#8: Escape Negative Thoughts, Stoic Social Skills, and the Art of Leadership

Plus recommended resources and off-the-beaten-path links

🏹 Stoic Wisdom Arrows

🙋What Is Stoicism? Allan and Jon Discuss: Creator of WhatIsStoicism.com, Allan, shares his journey into Stoicism and how it has helped him find meaning and purpose in life. Listen here.

🌪️ How to Escape Negative Thoughts: What does one do when one can’t stop the incessant compulsion to ruminate and overthink? Here’s my answer.

🍃 The Art of Leadership and Self-Reflection: Tune into my conversation with Justin Noppé on what it means to lead with wisdom. Listen here.

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🧰 Stoic Toolbox: The 3 Levels of Wise Interpretation

In CBT one of the 10 classic cognitive distortions is self-blame or other-blame. Reducing the complex web of cause and effect to “he did this” or “this is all my fault” is not even close to reasonable. And with this in mind, you can examine the way you make sense of your misery, especially when it comes to placing blame, to see where you’re at in your journey and where you have to go.

  1. The Ignorant Person: Blames others and the world for their misery.

  2. Stoic-in-Training: Blames oneself for his misery.

  3. The Wise Person: Never needs to blame themselves or others for his misery but examines and corrects their initial judgment.

Read the full article here.

Technique Try Out: Anti-Approval Seeking

In the book Not Nice, Dr. Aziz provides 15 examples of approval seeking. When you seek approval from others too much, he writes:

“…it can feel like you’re walking through life like a student who is wandering the halls without a hall pass. At any time, someone might jump out and chastise you for doing something wrong, and they’d be justified. This creates a chronic unease and fear that makes it very hard to relax, let go, enjoy your relationships, feel love, and be in the moment. It undermines your self-esteem because you value others’ opinions more than your own; it sucks the joy out of life.”

Here is the list:

  1. Avoiding No

  2. Hesitation

  3. Nervous Laughter

  4. Difficulty with Endings

  5. Overly Agreeable

  6. Avoiding Disagreement

  7. Fear of Judgment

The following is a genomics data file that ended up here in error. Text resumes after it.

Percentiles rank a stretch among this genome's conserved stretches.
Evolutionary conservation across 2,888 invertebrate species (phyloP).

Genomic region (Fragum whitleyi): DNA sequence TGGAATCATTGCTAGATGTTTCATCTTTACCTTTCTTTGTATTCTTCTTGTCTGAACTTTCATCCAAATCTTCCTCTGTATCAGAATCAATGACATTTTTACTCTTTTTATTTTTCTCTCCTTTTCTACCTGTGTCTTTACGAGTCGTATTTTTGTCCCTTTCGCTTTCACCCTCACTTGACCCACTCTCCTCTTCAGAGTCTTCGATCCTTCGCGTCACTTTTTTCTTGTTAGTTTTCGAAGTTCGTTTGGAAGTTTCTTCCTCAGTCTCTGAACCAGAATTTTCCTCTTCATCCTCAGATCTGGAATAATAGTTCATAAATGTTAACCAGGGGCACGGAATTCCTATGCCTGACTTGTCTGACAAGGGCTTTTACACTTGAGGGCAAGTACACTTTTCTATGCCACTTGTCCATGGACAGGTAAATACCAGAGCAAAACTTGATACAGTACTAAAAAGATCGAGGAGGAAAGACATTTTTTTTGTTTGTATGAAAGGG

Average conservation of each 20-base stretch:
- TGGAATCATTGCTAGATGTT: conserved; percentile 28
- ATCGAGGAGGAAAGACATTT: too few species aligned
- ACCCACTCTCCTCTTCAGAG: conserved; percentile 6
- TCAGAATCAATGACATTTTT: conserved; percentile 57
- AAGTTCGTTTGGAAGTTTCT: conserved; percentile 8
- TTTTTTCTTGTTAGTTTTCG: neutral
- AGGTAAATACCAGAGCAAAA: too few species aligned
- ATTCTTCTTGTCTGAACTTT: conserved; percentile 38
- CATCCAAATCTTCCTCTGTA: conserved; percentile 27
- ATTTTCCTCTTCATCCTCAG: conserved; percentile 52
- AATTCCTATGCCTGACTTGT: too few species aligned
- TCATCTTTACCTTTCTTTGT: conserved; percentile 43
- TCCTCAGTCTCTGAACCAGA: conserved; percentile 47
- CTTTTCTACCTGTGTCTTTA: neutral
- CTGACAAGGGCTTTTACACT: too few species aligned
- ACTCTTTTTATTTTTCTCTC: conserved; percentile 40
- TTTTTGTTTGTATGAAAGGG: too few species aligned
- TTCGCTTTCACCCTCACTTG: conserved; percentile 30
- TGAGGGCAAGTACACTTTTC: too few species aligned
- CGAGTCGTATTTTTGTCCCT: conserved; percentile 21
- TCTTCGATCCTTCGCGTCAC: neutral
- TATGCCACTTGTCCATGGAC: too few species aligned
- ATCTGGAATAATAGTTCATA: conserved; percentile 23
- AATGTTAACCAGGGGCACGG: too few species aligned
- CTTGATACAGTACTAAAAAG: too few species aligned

8. Fear of Upset

  9. Pressure to Entertain

  10. Second Guessing & Conversational Replays

  11. Habitual Apologies

  12. Submissive Body Language

  13. Putting Others First

  14. Not Stating Desires

  15. Attempting to Fit In & Impress

Dr. Aziz recommends you locate the one you do the most, and then whenever you are in that situation repeat the mantra:

“I don’t need your approval.”

Give it a try this week, and keep the mantra ready at hand.

This comprehensive course with 10+ video modules featuring Jon Brooks and Eric Brown, is designed to help you conquer social anxiety and develop unshakable confidence.

🥾 Off the Beaten Path

Here are a collection of things I’m currently finding interesting and worthy of sharing here. They are not limited to Stoic philosophy.

🎼 What I’m listening to:

A lot of layered meaning in the lyrics, and beautiful melodies, and created by a really talented and creative mind.

📚What I’m Reading

Really enjoying this book. Written by a self-confessed workaholic who had a heart attack and nearly died, then started deeply investigating how he was living. This book is the result of his search.

📱 App I’m Using

I am not a big fan of aiming “streaks” when it comes to habit tracking. Instead, I like to use habit trackers as memory devices that give me an overall picture of my lifestyle. This app uses a gorgeous grid layout to help you visualize your habits from a zoomed-out perspective.

🤝 Friend of Wisdom

I hope you enjoyed this episode of The Stoic Handbook Newsletter. Feel free to reply and let me know what you think.

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